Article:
Higher health literacy is associated with higher cognitive function and better health. Despite its wide use in medical research, no study has investigated the genetic contributions to health literacy. Using 5783 English Longitudinal Study of Ageing (ELSA) participants (mean age = 65.49, SD = 9.55) who had genotyping data and had completed a health literacy test at wave 2 (2004–2005), we carried out a genome-wide association study (GWAS) of health literacy. We estimated the proportion of variance in health literacy explained by all common single nucleotide polymorphisms (SNPs). Polygenic profile scores were calculated using summary statistics from GWAS of 21 cognitive and health measures. Logistic regression was used to test whether polygenic scores for cognitive and health-related traits were associated with having adequate, compared to limited, health literacy. No SNPs achieved genome-wide significance for association with health literacy. The proportion of variance in health literacy accounted for by common SNPs was 8.5% ( SE = 7.2%). Greater odds of having adequate health literacy were associated with a 1 standard deviation higher polygenic score for general cognitive ability [ OR = 1.34, 95% CI (1.26, 1.42)], verbal-numerical reasoning [ OR = 1.30, 95% CI (1.23, 1.39)], and years of schooling [ OR = 1.29, 95% CI (1.21, 1.36)]. Reduced odds of having adequate health literacy were associated with higher polygenic profiles for poorer self-rated health [ OR = 0.92, 95% CI (0.87, 0.98)] and schizophrenia [ OR = 0.91, 95% CI (0.85, 0.96)). The well-documented associations between health literacy, cognitive function and health may partly be due to shared genetic etiology. Larger studies are required to obtain accurate estimates of SNP-based heritability and to discover specific health literacy-associated genetic variants.
... Higher general cognitive function in childhood is predictive of lower self-reported psychological distress decades later (7). This association between cognitive function and psychological well-being extends to severe psychiatric conditions, with a 1 standard deviation lower score in general cognitive function being associated with a 60% increased risk for hospitalization for schizophrenia, a 50% increase for mood disorders, and a 75% greater risk for alcohol-related disorders in two decades of follow-up (8). ...
Article
Full-text available
Background: General cognitive function predicts psychiatric illness across the life course. This study examines the role of pleiotropy in explaining the link between cognitive function and psychiatric disorder. Methods: We used two large genome-wide association study data sets on cognitive function-one from older age, n = 53,949, and one from childhood, n = 12,441. We also used genome-wide association study data on educational attainment, n = 95,427, to examine the validity of its use as a proxy phenotype for cognitive function. Using a new method, linkage disequilibrium regression, we derived genetic correlations, free from the confounding of clinical state between psychiatric illness and cognitive function. Results: We found a genetic correlation of .711, (p = 2.26e-12) across the life course for general cognitive function. We also showed a positive genetic correlation between autism spectrum disorder and cognitive function in childhood (rg = .360, p = .0009) and for educational attainment (rg = .322, p = 1.37e-5) but not in older age. In schizophrenia, we found a negative genetic correlation between older age cognitive function (rg = -.231, p = 3.81e-12) but not in childhood or for educational attainment. For Alzheimer's disease, we found negative genetic correlations with childhood cognitive function (rg = -.341, p = .001), educational attainment (rg = -.324, p = 1.15e-5), and with older age cognitive function (rg = -.324, p = 1.78e-5). Conclusions: The pleiotropy exhibited between cognitive function and psychiatric disorders changed across the life course. These age-dependent associations might explain why negative selection has not removed variants causally associated with autism spectrum disorder or schizophrenia.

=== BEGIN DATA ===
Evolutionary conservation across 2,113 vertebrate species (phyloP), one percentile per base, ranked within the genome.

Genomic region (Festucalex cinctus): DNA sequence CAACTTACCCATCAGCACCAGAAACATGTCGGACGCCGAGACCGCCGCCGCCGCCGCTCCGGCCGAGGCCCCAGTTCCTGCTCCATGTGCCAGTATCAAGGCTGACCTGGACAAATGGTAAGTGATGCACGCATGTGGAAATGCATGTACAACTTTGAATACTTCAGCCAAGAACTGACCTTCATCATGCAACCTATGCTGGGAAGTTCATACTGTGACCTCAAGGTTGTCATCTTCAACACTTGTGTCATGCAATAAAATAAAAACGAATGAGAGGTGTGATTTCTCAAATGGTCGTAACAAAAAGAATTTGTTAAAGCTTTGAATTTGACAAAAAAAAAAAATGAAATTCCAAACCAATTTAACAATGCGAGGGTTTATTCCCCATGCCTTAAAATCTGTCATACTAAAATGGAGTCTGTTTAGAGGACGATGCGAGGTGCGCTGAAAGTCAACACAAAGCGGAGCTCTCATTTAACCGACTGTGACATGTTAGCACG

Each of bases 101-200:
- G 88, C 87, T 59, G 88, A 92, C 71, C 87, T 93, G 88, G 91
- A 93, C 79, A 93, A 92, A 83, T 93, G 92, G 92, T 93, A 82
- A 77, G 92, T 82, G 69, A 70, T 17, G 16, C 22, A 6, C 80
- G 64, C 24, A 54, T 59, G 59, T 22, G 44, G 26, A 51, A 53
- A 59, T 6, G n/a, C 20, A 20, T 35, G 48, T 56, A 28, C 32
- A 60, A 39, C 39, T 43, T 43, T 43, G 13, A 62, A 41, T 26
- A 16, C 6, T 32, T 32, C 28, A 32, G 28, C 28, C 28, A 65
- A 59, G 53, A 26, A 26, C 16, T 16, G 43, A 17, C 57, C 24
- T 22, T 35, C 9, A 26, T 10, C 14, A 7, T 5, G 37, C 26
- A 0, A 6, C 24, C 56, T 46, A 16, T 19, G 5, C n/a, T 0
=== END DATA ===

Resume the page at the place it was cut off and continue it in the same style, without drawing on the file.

... More generally, IQ is positively correlated with a large array of life outcomes, including income (Zagorsky, 2007), mental and physical health (Der et al., 2009;Gale et al., 2009), or life expectancy (Batty et al., 2007). ...
Thesis
This dissertation aimed at providing a greater understanding of what fosters or hampers the acquisition of academic skills in children. To do so, we have conducted a series of studies using longitudinal data from two French cohorts, the EDEN cohort and the DEPP Panel 2007, assessing the relative influences of a wide variety of factors on diverse aspects of academic achievement in middle school. First, we studied the extent of the association between intelligence and academic skills in France. We assessed the strength of this relationship, as well as the socio-economic and conative influences on academic skills and their progression beyond the role of IQ. We further investigated the relationship between IQ and academic achievement among intellectually gifted student. Second, we digged into one component of academic skills, numeracy, examining its preschool predictors. We assessed the relative predictive power of cognitive, socio-emotional and environmental factors on arithmetic skills as well as their mediation relationships; and investigated the differential cognitive predictors of addition, subtraction and multiplication. Third, we similarly studied the preschool cognitive, socio-emotional and environmental influences on the acquisition of different literacy skills, and their mediating relationships. Fourth and last, we examined sex differences in both literacy and numeracy, assessing the influence of evaluation characteristics on these gaps. The results of these studies provide valuable insights into the mechanisms underlying the acquisition of academic skills in France, and have practical implications for practitioners and actors in the education sphere.